The Tennessee Supreme Court, contrary to its own declarations that insurance should not allow an insured to profit from a loss, uses a finding of ambiguity to allow insured’s to profit from a loss with an actual cash value policy. To use the court’s example, if it costs $10,000 to replace a damaged floor, $5000 of which is the cost of the materials and $5000 is the cost of the labor to install the floor, and it is depreciated 50% the insurer  should pay only $5000 if the full cost of replacement is depreciated. If only materials are depreciated then the insured would recover $7500 and gain a $2500 profit from the loss since he could not replace the floor for less than $10,000. That is why people buy replacement cost policies. Those insurers that issue policies in Tennessee should define actual cash value to be replacement cost less depreciation of materials and labor, the total value of the damaged property.


© 2019 – Barry Zalma

This article, and all of the blog posts on this site, digest and summarize cases published by courts of the various states and the United States.  The court decisions have been modified from the actual language of the court decisions, were condensed for ease of reading, and convey the opinions of the author regarding each case.

Barry Zalma, Esq., CFE, now limits his practice to service as an insurance consultant  specializing in insurance coverage, insurance claims handling, insurance bad faith and insurance fraud almost equally for insurers and policyholders. He also serves as an arbitrator or mediator for insurance related disputes. He practiced law in California for more than 44 years as an insurance coverage and claims handling lawyer and more than 50 years in the insurance business. He is available at http://www.zalma.com and zalma@zalma.com.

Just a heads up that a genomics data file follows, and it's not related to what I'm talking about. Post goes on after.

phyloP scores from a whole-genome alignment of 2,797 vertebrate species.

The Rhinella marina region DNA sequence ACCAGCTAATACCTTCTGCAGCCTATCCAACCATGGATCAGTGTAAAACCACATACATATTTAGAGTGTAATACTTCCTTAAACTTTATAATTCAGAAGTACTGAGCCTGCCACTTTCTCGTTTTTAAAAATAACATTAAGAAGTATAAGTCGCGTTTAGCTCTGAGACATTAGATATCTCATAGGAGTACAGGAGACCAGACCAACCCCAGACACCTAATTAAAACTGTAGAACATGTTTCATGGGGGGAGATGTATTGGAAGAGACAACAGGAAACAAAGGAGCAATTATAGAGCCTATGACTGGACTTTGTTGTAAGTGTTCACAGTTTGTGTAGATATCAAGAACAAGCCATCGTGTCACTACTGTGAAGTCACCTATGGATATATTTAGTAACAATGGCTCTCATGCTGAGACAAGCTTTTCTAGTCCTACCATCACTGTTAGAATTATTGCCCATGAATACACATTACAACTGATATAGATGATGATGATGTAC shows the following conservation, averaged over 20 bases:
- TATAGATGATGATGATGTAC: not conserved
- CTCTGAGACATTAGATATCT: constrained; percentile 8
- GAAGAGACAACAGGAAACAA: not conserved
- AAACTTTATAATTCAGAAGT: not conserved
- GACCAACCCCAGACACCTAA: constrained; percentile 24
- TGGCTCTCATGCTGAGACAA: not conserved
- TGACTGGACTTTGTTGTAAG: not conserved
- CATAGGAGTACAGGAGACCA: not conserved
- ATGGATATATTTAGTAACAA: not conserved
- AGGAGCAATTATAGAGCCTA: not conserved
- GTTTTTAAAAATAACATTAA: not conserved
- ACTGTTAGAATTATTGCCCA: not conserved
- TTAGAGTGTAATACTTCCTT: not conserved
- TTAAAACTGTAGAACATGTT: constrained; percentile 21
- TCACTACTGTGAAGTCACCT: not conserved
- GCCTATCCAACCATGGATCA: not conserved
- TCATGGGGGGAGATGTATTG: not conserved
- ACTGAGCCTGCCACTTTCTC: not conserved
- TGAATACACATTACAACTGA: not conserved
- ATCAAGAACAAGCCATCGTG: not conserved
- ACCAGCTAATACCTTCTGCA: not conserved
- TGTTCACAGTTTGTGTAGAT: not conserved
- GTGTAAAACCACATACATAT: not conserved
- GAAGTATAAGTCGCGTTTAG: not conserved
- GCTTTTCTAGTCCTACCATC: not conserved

Mr. Zalma is the first recipient of the first annual Claims Magazine/ACE Legend Award.

Over the last 51 years Barry Zalma has dedicated his life to insurance, insurance claims and the need to defeat insurance fraud. He has created the following library of books and other materials to make it possible for insurers and their claims staff to become insurance claims professionals.

“Arson-For-Profit Fire at the Cowboy Bar & Grill”

A true crime novel based on the experience of the author, Barry Zalma, who for more than 51 years has acted for insurers who were faced with arson-for-profit, one of the most dangerous insurance fraud schemes. The book explains how an insurance claims adjuster, working with a fire cause and origin expert, a forensic accountant and insurance coverage lawyer, were able to defeat an arson-for-profit scheme and obtain a judgment requiring the perpetrator to take nothing and repay the insurer all of its expenses in defeating the claim.

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About Barry Zalma

An insurance coverage and claims handling author, consultant and expert witness with more than 48 years of practical and court room experience.